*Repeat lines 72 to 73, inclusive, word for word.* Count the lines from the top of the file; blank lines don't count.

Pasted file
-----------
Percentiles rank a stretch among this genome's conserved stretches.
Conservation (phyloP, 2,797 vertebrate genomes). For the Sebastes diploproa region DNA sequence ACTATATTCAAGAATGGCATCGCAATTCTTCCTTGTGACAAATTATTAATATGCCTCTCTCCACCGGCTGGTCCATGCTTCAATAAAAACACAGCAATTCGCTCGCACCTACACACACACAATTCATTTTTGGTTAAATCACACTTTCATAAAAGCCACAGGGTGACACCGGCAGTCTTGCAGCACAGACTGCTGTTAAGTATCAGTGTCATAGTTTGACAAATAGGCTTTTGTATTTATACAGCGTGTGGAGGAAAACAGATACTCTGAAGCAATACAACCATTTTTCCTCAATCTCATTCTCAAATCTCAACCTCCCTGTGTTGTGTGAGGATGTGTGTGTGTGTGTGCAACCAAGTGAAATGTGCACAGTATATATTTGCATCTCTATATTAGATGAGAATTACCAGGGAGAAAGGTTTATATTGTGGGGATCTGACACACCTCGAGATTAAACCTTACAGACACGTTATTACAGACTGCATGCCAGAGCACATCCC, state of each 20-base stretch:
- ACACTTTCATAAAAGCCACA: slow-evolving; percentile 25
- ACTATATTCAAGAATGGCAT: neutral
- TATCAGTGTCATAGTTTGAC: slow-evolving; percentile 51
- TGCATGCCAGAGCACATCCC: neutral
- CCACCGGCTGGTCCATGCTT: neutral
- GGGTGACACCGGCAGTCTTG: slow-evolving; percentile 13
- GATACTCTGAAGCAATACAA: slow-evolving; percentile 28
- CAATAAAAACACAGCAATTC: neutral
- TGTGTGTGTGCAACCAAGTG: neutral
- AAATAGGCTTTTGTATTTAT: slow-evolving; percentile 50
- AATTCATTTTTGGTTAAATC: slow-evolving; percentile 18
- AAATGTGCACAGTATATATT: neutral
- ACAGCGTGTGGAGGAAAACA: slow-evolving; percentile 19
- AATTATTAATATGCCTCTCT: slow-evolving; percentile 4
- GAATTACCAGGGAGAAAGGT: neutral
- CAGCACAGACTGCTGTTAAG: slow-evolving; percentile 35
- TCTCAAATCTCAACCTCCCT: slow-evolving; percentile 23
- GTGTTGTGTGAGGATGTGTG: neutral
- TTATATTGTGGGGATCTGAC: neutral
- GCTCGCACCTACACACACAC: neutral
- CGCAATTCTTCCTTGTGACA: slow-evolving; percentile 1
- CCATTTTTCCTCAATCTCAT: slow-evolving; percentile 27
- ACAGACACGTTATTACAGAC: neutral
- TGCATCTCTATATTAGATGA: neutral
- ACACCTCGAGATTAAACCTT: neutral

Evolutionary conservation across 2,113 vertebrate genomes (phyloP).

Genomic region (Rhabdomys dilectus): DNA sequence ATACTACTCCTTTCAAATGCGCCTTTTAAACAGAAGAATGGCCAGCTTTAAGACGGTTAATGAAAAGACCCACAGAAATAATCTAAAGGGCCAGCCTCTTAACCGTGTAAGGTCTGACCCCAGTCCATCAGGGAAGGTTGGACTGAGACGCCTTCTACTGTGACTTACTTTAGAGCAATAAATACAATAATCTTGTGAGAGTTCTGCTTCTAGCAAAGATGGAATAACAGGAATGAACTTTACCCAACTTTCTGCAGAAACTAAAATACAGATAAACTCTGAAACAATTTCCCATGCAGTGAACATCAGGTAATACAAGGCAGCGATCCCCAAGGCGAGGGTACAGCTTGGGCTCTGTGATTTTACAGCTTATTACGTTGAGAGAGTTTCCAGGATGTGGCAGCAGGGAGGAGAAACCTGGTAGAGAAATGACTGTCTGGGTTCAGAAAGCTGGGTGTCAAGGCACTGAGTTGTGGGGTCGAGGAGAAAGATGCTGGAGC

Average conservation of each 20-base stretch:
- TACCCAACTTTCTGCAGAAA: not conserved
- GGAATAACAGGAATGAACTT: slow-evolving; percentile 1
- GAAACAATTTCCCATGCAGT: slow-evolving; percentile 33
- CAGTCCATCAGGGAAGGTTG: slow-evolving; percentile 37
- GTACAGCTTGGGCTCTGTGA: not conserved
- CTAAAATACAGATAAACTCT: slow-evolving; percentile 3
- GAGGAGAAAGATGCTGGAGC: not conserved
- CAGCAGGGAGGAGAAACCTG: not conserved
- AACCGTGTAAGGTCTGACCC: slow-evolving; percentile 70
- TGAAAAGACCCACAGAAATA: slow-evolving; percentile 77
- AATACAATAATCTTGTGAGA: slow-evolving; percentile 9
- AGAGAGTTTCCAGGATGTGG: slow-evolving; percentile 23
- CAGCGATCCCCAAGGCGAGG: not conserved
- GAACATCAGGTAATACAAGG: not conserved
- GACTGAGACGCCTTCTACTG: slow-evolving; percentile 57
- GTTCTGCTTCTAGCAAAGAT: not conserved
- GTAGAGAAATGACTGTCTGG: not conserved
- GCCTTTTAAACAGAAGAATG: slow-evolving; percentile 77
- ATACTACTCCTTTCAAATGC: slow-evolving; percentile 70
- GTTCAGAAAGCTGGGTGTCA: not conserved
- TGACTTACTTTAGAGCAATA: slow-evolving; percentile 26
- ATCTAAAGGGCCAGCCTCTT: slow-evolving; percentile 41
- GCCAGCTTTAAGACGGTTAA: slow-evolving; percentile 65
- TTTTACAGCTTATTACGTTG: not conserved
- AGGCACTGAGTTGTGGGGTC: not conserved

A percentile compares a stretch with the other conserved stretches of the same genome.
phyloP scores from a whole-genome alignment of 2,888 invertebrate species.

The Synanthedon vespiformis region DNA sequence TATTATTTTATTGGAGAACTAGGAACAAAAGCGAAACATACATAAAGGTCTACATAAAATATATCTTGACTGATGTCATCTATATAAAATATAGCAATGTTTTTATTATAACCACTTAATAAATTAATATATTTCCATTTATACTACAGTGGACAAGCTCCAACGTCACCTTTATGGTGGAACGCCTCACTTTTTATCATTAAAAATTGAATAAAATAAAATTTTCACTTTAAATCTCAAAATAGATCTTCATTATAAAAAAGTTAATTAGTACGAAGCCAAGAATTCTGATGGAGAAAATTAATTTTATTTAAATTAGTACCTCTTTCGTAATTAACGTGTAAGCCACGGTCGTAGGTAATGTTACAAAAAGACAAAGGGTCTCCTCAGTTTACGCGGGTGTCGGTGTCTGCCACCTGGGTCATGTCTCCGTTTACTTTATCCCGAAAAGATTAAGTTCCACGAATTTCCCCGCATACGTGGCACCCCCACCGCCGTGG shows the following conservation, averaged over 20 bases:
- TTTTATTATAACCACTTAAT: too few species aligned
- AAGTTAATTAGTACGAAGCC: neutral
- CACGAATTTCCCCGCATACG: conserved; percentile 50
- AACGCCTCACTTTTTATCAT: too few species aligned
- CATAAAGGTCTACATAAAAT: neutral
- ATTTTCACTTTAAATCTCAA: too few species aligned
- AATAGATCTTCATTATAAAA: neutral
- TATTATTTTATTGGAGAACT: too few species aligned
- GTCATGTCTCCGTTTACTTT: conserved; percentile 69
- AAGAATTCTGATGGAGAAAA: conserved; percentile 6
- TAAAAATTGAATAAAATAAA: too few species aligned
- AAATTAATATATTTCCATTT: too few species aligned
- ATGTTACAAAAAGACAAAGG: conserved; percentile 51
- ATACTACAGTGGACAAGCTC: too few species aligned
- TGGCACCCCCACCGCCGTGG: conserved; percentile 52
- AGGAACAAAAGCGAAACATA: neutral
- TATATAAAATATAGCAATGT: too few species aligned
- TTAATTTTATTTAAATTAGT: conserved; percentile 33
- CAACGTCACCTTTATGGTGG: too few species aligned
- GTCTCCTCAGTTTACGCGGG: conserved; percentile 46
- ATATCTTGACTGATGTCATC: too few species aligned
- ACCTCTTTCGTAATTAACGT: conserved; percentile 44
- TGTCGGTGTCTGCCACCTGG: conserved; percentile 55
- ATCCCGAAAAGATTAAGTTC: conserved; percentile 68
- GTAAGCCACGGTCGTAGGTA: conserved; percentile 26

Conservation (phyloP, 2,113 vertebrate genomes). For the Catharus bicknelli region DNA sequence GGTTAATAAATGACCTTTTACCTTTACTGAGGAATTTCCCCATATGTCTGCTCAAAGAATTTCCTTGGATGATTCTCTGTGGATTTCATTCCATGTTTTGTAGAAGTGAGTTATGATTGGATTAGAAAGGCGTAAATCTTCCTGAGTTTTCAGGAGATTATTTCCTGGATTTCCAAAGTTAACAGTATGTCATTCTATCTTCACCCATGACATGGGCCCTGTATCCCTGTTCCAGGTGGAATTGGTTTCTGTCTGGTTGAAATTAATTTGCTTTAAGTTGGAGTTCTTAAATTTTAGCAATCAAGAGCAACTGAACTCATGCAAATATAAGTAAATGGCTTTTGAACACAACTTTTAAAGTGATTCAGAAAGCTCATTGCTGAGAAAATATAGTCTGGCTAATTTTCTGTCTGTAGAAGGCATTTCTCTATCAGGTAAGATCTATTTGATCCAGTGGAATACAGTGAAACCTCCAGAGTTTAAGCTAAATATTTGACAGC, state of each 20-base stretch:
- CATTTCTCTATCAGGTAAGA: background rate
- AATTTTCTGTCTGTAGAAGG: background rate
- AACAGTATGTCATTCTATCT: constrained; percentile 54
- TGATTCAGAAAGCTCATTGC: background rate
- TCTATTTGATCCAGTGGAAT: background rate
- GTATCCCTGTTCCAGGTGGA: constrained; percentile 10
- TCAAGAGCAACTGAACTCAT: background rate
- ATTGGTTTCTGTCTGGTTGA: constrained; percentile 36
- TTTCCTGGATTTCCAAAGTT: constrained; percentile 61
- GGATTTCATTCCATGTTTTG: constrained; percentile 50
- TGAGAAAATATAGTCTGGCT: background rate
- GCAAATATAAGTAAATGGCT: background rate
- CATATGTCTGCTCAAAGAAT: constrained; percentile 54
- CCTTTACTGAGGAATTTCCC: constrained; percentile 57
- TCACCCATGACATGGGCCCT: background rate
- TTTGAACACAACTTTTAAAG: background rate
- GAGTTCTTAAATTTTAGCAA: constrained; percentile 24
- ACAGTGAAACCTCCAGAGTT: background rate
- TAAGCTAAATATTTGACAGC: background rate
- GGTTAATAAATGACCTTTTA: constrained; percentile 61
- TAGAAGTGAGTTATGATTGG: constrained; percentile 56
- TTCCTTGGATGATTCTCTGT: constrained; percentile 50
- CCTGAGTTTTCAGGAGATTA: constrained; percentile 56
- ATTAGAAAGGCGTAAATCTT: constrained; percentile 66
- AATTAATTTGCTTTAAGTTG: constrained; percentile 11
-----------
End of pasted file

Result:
- ATACTACAGTGGACAAGCTC: too few species aligned
- TGGCACCCCCACCGCCGTGG: conserved; percentile 52